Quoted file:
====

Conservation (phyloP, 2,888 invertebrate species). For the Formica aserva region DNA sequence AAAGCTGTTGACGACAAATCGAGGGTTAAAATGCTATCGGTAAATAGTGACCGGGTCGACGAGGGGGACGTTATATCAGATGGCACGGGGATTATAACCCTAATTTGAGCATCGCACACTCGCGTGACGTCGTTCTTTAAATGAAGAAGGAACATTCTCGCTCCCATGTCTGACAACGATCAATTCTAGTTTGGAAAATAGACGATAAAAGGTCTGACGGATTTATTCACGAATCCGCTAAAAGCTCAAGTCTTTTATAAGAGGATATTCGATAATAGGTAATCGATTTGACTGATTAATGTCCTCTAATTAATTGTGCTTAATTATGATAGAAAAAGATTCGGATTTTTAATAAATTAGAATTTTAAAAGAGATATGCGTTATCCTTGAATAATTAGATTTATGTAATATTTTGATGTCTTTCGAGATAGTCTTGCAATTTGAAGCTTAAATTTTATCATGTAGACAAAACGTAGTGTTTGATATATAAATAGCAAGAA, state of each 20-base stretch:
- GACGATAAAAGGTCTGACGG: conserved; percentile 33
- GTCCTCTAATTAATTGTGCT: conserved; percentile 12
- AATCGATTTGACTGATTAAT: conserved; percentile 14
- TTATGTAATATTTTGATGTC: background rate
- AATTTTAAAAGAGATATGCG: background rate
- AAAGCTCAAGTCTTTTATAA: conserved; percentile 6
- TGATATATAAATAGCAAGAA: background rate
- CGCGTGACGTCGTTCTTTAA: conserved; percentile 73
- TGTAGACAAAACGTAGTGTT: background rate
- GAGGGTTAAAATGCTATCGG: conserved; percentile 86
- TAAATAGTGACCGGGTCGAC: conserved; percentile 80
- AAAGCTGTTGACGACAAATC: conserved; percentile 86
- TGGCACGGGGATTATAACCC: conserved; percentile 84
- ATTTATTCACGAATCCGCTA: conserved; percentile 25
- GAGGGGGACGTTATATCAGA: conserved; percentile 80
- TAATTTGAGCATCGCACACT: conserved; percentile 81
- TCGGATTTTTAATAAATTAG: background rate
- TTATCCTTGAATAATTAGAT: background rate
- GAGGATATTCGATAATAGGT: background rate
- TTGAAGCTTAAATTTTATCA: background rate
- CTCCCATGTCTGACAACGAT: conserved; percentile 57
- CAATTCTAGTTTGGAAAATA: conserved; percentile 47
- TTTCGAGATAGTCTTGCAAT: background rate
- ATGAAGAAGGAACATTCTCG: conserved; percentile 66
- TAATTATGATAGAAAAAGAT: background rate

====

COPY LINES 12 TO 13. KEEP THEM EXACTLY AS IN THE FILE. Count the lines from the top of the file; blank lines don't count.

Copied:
- TAAATAGTGACCGGGTCGAC: conserved; percentile 80
- AAAGCTGTTGACGACAAATC: conserved; percentile 86